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A lot of people are understandably upset at the news of Marlboro College's "strategic alliance" with Emerson College in Boston.

As part of the agreement, which has yet to be signed, Emerson will get Marlboro's $30 million endowment and real estate holdings appraised at more than $10 million, though Emerson has expressed no indication that it wants the property. In exchange, Emerson's Liberal Arts and Interdisciplinary Studies program will be renamed the Marlboro Institute for Liberal Arts and Interdisciplinary Studies at Emerson College, where current Marlboro students will be enrolled and Marlboro faculty will teach. Among the downsides: the local campus will close at the end of the academic year, dozens of support staff will lose their jobs, and the town will lose part of its soul.

Those are some hard pills to swallow. Now that the news has spread, complaints and accusations are flying all around on social media about mismanagement and missed opportunities. But the harsh truth is, the writing has been on the wall for quite some time. Small colleges all over New England have been struggling in recent years and closing at an alarming rate, including three in Vermont just this year — Southern Vermont College in Bennington, the College of St. Joseph in Rutland, and Green Mountain College in Poultney.

Marlboro College itself has been struggling to fill its classrooms for several years, with attendance dropping to about 150 for this current year. The school has also been under the scrutiny of the New England Commission of Higher Education, the regional accreditation agency which has expressed concern about the college's financial viability due to declining enrollment.

Marlboro College officials are billing the agreement as the best option to preserve the local college's legacy, albeit in Boston.

"If we don't merge with Emerson, it's pretty clear we will lose accreditation and we will close anyway," said Kate Ratcliff, a professor of American studies and gender studies at Marlboro, during a weekend meeting in Marlboro.

Ratcliff was a member of the task force that worked on the college's future, as was William Edelglass, who is on partial leave from his position as a professor of philosophy and environmental studies.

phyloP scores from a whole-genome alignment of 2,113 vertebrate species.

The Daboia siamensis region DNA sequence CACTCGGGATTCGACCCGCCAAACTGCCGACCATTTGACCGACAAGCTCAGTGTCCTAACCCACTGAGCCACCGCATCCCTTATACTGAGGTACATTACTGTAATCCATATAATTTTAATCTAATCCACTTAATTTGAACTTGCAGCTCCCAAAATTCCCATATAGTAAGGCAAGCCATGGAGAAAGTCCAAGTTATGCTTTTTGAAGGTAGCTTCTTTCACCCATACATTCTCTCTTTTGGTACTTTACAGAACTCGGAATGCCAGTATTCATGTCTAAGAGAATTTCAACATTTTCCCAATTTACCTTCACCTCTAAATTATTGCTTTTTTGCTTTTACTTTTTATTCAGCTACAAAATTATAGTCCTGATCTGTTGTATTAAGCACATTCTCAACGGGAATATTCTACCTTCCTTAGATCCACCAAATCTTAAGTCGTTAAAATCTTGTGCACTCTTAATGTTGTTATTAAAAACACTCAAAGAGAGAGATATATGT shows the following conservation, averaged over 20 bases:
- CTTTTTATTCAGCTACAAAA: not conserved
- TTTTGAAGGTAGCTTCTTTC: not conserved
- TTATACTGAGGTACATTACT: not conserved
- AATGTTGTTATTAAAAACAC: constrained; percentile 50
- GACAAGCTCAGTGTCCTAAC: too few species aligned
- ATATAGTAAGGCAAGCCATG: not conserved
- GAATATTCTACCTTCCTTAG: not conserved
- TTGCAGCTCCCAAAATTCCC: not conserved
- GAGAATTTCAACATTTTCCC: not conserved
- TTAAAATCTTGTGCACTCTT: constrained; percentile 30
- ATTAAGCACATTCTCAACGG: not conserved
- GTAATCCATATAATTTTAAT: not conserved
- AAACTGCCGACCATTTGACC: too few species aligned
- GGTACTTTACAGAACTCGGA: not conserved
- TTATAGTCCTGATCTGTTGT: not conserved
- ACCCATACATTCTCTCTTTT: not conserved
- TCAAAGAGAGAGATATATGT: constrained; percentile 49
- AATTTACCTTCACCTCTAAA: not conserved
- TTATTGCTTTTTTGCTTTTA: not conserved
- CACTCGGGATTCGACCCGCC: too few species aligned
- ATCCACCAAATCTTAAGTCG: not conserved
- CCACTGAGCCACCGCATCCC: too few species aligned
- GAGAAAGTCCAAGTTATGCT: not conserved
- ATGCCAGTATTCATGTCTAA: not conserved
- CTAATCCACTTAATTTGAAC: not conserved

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Ten years ago, Edelglass said, during the last full accreditation process, "The warning signs were flashing." At the time, said Edelglass, tuition revenue was just under $8 million. Now, it's less than $2 million.

"There are no real good options," said Ratcliff. "The merger with Emerson is by far the best option for the college and the community."

Over this past week there have been countless pleas for officials to seek another alternative, one that would keep Marlboro College in Marlboro and ensure its vitality for years to come. Unfortunately, changing demographics are not working in the college's favor.

According to Nathan D. Grawe, author of "Demographics and the Demand for Higher Education," higher education faces a looming demographic storm. Decades-long patterns in fertility, migration, and immigration persistently nudge the country toward the Southwest. As a result, the Northeast and Midwest — traditional higher education strongholds — expect to lose 5 percent of their college-aged populations between now and the mid-2020s. Furthermore, and in response to the Great Recession, child-bearing has plummeted. In 2026, when the front edge of this birth dearth reaches college campuses, the number of college-aged students will drop almost 15 percent in just 5 years.

There also has been a seismic shift in attitudes about the value of a four-year liberal arts degree when compared to the rising cost. Gone are the days when young people would go to college to get a broad-based education while they figure out what career they want to pursue. With the high cost of education continuing to climb, it's better to have a plan for how to pay for that education and how to make a living in your chosen field.

According to a recent poll by the Associated Press-NORC Center for Public Affairs Research, a common thread among many young Americans is a concern over the cost of higher education. Nearly 8 in 10 said they think college affordability is a very or extremely serious problem, and a majority said they were at least somewhat concerned about debt. The same poll shows that more young people are considering less expensive, more targeted options such as vocational school or an associate's degree at a community college. They can then go back for more training or education later as they follow a specific career path.

The one bright spot in all of this drama is the Marlboro Music Festival, which recently signed a 99-year lease to host its activities on the campus and is currently constructing the Jerome & Celia Bertin Reich Building and a new residence hall at a cost of $12.7 million. So regardless of what happens with Marlboro College, cultural activities on the campus will continue. Instead of fighting against the inevitable with regards to the college, it would be best to expend more energy on new opportunities. Think about how upset everyone was when the Austine School for the Deaf announced it was closing down after more than 100 years. Today that entire campus is bustling with activity cultivated and managed by the Winston Prouty Center for Child and Family Development.